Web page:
Tuesday, August 18, 2009

Social Media – Is It A Fad?

August 14, 2009: summarized from Huffington Post -- Erik Qualman has been doing his homework on the social media phenomenon that has been spreading faster than (insert your own tasteless swine flu metaphor here).

His new book called Socialnomics comes out later this month. I think you'll be hearing a lot about it in the days to come because there is no hotter topic in business today than how to leverage social media to build communities around brands and then leverage them into revenue. The thinking is that as we build out our online personas -- migrate toward certain online groups centered around our interests, our likes, dislikes, opinions and friends -- products and services will find their way to us rather than we having to go out to find them. It changes the entire nature of advertising and how companies strive to create brand awareness and loyalty. When word of mouth and peer endorsements become the primary means by which products are sold, making a better product and having a sterling reputation becomes the absolute king of all currencies. Business school teaches us that good will is hard to quantify but having it in spades among your target market has never been more important.

The realization that a competitor who is socially networked better than you will eat your lunch has started a stampede of businesses and brands that are jumping on the social media bandwagon even faster than individual users were adopting Facebook last year -- when 100 million users joined in just 9 months, according to Qualman's statistics. He points out that 34% of bloggers (and there are over 200,000,000 blogs) post opinions about products and brands.

When you start to contemplate the impact of the statistics he cites and sources in his book you begin to understand the rapid shift in how business is seeing and reacting to the social media cascade. Erik discusses how two of the best marketers of the 20th century were Dale Carnegie and David Ogilvy. He says that today's consumers want to be related to "more in the Carnegie way." They want to be listened to and engaged in a dialog and not just hyped at. It no longer matters what you say about yourself. In fact, Qualman highlights that only 14% of people trust advertisers yet 78% of consumers trust peer recommendations. What matters is what others say about you.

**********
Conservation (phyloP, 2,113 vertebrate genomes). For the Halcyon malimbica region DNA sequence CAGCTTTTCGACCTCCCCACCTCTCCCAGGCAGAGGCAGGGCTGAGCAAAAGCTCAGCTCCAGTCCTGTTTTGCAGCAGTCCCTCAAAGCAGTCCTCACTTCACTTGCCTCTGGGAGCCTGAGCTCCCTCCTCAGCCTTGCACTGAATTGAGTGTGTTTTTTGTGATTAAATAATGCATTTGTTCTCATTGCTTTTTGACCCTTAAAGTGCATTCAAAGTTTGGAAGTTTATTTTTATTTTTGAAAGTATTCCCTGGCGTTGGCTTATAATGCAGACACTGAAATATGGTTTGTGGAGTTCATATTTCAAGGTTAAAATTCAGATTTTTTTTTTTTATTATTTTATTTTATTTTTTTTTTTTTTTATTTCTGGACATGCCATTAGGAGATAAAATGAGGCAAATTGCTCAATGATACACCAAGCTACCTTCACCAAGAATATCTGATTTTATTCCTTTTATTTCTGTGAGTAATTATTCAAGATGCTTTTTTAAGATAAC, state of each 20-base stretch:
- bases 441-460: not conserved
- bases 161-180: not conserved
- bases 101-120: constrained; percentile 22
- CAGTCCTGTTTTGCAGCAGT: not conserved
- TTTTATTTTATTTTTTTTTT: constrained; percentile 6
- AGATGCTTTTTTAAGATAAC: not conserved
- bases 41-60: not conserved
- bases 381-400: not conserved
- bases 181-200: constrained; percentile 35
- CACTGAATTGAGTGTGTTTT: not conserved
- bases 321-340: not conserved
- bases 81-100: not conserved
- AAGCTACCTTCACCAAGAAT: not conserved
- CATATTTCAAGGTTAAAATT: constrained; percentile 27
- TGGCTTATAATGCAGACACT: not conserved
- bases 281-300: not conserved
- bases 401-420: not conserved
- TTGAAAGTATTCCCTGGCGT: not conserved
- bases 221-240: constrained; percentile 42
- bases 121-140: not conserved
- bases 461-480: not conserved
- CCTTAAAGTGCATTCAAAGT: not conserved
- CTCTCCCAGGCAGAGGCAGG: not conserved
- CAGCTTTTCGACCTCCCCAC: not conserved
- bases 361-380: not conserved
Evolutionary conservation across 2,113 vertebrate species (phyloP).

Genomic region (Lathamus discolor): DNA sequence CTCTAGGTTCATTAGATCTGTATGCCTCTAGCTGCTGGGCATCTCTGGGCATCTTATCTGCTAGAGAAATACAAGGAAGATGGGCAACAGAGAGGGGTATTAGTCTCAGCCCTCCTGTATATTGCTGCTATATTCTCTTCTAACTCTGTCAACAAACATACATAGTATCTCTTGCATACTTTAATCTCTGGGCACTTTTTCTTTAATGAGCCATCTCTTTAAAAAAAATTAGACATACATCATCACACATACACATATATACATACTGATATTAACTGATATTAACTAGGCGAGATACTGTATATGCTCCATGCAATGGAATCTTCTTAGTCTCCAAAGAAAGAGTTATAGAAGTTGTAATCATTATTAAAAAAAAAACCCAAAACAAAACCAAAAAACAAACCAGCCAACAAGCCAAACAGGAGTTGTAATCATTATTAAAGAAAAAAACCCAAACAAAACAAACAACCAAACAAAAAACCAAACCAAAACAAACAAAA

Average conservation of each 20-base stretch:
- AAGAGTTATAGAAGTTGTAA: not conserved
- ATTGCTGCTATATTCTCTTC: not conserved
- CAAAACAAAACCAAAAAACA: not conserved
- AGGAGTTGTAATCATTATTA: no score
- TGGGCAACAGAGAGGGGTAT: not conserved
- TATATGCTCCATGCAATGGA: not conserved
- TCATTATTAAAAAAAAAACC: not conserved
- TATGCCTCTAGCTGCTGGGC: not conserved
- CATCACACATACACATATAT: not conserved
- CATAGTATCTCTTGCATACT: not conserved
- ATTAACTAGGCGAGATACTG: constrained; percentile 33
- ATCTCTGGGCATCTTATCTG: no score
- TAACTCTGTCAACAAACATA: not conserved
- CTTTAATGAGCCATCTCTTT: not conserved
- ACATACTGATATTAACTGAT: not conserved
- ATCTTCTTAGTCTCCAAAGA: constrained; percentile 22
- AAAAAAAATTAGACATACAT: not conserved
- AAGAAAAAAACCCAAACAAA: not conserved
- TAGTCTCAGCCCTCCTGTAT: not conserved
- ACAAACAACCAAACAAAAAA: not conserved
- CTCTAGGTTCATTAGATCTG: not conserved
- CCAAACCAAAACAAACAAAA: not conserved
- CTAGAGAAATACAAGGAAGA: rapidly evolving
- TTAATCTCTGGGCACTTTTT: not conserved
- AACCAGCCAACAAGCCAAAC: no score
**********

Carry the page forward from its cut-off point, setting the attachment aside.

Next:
Another interesting point Qualman makes is how Internet search is evolving to the extent that Google does not see its competition as Bing or Ask but rather Twitter and Facebook. I experienced this personally just the other day when my company's website went down. Our head of technology told me it was due to our DNS host having an outage. I knew if that were the case there would be a number of other companies experiencing the same thing. I Googled their name and came up empty handed. I then typed in a Twitter search and it came back with several tweets by other users complaining about the same issue and asking if others were experiencing the problem. Instantly, I was connected with kindred spirits with whom if nothing else, we could gripe to each other until the service was restored. In this case, the company missed the opportunity to monitor Twitter for their brand name. Had they been paying attention they could have been alerted to the issue quicker and they could have directly responded to those of us whose business was disrupted by the outage to reassure us it was being handled.

Qualman offers that today, 80% of companies now use LinkedIn (a social network dedicated to business networking) as a primary tool to find new talent. It's getting to the point you can't even compete to get a job if you're not versed in the ins and outs of social networking. That doesn't seem to be a problem for most. The fastest growing demographic on Facebook is females aged 55 to 65. That's probably because most other demographics just don't have that much more growth in them. With their recently updated figure of 250 million users, if Facebook were a country it would be the forth largest in the world (another statistical gem from Qualman's book).

Others are more skeptical of social media's ability to sell products and it must be said that there's a difference between social media advertising and building real communities around your brand. Many companies have been successful at generating a little buzz around their product for a short time by offering special Twitter promotions and giving away prizes to Twitter users who use their brand in tweets. But it's companies like Coca-Cola, who have built a Facebook community with over 3.5 million members (compared to Pepsi's paltry-by-comparison 226,000 member community) who are playing the game to win.

Read more at: http://bit.ly/SzldE

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